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Holding out hope for Ranthambhore tigers

 Utsav Basu |  2016-12-04 20:40:19.0  |  New Delhi

Holding out hope for Ranthambhore tigers

We often visit forests and zoos and the animal that intrigues us the most is the tiger. We can spend hours in front of a tiger’s cage, appreciating its aura and enigma. However, in order to truly appreciate the elusive animal, it is important to witness it in the open. One man, who has spent more than 40 years studying tigers, explains what his mentor believed that it is important to “let them be free… Let our wilderness be really wild and not manipulated by man.” Though he has toured several places in the country to study tigers, the questions are based on tigers of Ranthambhore as we believe; there are very few places in India where tigers can be understood better. Excerpts:
 
In what way does human interference affect the tigers of Ranthambhore?

Human interference either by excessive tiger collaring or medical treatment is unnecessary and can impact on the tigers’ temperament leading to trauma that can increase conflict between man and the animal as it happened with T24. I believe our job is not to “play God” with the tiger and allow them to fend for themselves.

Do you feel that the attempts by the government agencies to artificially save tigers are an endeavour to keep earning revenue from the forest? Are the apparent concerns posing as a garb to hide a bigger conspiracy?

This is not about revenue or any conspiracy. This is about bad management and expertise about wild tigers and the rot starts in how we provide guidelines from Project Tiger and the NTCA (National Tiger Conservation Authority). Good management requires wisdom and we are short of it.

Revered conservationist Fateh Singh Rathore never wanted man-made interference to be a part of Ranthambhore’s tigers’ lives. However, do you feel that his attempts to make Ranthambhore have an importance in the wildlife map of India had a different effect, probably something which he had never imagined of.

Rathore believed in state-of-the-art protection for Ranthambhore with the primary purpose of reducing villages inside the breeding habitat of tigers. He succeeded in doing that. That process must continue without adding medical treatments of wild tigers into the menu. Therefore, Ranthambhore’s tigers are recognised the world over but we have no reason to keep them alive either by giving live baits when they are old or by medical treatments. Such human interferences are uncalled for and Fateh Singh Rathore would never have practiced them.

We know how Machhli was kept alive with live baits. Did this affect the tigers’ ecosystem in any way?

Machli’s extended life by artificial feeding created an unnatural situation for other tigers in the park and probably prevented the natural succession of young tigers into her area. Such situations are not required and should be avoided as they create unnatural tendencies within the tigers’ realm.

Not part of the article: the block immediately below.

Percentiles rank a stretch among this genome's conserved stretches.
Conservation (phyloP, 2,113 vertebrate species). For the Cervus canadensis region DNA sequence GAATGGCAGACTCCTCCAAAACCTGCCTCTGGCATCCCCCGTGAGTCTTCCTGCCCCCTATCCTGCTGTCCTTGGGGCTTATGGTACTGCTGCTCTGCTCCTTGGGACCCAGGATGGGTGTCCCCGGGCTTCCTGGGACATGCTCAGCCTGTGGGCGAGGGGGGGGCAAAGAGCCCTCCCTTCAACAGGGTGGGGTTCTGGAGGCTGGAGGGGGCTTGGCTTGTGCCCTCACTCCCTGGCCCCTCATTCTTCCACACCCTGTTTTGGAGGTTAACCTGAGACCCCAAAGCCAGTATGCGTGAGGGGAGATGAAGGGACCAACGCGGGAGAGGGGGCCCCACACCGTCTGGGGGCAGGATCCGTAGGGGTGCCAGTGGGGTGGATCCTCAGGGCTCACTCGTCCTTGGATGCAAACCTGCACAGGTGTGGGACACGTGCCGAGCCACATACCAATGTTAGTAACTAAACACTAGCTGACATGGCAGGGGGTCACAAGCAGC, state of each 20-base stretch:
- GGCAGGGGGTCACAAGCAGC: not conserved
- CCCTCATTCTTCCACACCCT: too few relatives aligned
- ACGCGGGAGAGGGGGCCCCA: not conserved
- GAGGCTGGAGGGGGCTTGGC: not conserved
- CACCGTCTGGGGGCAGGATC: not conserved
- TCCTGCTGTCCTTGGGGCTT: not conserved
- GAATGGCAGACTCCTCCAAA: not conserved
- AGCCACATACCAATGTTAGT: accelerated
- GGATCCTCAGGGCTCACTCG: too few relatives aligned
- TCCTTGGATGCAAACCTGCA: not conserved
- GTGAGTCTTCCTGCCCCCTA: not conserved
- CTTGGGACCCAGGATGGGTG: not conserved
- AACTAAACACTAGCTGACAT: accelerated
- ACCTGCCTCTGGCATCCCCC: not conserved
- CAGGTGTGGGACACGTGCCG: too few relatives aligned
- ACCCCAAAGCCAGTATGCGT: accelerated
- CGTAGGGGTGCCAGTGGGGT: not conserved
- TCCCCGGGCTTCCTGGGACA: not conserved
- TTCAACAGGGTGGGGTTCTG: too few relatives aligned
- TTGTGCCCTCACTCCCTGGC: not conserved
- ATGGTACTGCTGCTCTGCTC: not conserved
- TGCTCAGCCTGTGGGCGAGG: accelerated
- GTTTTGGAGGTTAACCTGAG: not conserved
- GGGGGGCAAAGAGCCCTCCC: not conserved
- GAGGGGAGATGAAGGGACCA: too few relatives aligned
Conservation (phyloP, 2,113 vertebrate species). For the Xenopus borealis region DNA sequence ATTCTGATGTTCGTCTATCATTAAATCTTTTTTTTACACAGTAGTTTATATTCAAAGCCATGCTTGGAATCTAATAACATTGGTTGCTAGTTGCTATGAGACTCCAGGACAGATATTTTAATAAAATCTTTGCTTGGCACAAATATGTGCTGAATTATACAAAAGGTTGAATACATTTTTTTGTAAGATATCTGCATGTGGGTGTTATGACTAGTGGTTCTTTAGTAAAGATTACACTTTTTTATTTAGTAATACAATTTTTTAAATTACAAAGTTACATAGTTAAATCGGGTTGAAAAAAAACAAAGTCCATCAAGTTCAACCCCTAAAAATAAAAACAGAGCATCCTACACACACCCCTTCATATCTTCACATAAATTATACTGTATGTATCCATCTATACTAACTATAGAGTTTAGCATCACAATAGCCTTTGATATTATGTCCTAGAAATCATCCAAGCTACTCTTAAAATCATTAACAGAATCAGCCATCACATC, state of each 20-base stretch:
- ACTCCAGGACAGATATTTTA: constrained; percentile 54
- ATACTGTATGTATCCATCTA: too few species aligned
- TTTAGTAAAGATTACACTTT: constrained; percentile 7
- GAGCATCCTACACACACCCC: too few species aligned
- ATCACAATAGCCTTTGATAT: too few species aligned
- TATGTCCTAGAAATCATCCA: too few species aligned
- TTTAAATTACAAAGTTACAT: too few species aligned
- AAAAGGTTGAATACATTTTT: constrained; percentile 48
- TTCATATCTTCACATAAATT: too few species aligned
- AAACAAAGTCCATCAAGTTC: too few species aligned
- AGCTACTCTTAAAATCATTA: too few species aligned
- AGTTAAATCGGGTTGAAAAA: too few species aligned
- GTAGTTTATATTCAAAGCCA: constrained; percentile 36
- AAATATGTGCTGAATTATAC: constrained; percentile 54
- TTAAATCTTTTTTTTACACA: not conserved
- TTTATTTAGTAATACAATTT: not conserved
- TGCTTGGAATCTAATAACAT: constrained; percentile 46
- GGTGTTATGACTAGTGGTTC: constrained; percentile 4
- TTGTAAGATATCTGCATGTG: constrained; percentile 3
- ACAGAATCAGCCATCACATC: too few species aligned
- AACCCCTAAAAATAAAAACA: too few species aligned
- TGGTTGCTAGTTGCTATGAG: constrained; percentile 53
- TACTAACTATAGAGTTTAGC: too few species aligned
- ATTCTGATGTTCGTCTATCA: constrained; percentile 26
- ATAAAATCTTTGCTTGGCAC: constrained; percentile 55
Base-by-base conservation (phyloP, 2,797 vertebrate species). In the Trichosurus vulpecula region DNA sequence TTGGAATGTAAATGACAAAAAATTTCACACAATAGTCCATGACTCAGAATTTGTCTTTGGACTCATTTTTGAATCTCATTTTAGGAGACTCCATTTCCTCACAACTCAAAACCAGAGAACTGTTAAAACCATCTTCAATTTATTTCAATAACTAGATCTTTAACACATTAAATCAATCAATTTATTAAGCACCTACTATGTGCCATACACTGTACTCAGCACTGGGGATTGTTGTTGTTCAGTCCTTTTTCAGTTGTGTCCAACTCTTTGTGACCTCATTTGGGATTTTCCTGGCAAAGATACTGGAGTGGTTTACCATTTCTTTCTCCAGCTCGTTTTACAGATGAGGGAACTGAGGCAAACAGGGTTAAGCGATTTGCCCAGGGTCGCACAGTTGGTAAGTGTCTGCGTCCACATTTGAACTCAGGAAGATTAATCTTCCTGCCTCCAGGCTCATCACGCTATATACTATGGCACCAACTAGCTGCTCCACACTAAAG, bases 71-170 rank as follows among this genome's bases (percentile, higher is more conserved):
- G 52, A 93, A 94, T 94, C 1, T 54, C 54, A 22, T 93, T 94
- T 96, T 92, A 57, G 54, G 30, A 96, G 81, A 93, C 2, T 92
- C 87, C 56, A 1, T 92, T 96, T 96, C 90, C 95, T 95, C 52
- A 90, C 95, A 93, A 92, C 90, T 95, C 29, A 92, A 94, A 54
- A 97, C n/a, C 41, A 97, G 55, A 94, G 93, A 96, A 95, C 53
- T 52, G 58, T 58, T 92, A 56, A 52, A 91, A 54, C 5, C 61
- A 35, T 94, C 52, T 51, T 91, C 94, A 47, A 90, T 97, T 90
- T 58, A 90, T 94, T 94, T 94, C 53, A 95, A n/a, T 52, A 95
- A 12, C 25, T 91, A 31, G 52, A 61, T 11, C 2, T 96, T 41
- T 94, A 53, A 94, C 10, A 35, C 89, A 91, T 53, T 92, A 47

Is it too late already to save Ranthambhore and its tigers? Is the damage repairable in any way? Can we still reduce human interference and let the wild be wild?

Ranthabhore’s tigers are very safe and are not damaged. Correctives have already been taken to prevent both artificial feeding and medical treatments, so human interference has reduced. The population of tigers in Ranthambhore is at its highest.

The airlifting of tigers to Sariska has affected the tiger ecosystem badly. However, there was a need to save the tigers from being poached. Could there have been any other way to keep up the tiger count? 

You can only save tigers from being poached by getting rid of the poachers and the problems that lead to poaching — this was not done. Tigers were taken from only Ranthambhore to Sariska and breeding was very slow and still is. Reintroducing tigers is a complex process especially in areas where tigers have gone extinct. My opinion on this is that a mixture of tigers from Maharashtra and Madhya Pradesh needed to have been sent to Sariska. I believe the reproduction would have been better. At the same time, villages needed to be relocated and protection enhanced.

Any message that you would like to give to our readers.

I have no message except that go out and watch the tigers. See how they live and enjoy nature. We need to respect natural landscapes and encourage people to see them. Tigers will look after themselves without any medication or food. The natural world finds its own solution and we, as human beings, have to respect that fact and ensure the very best of protection so that tigers’ habitat is kept safe.

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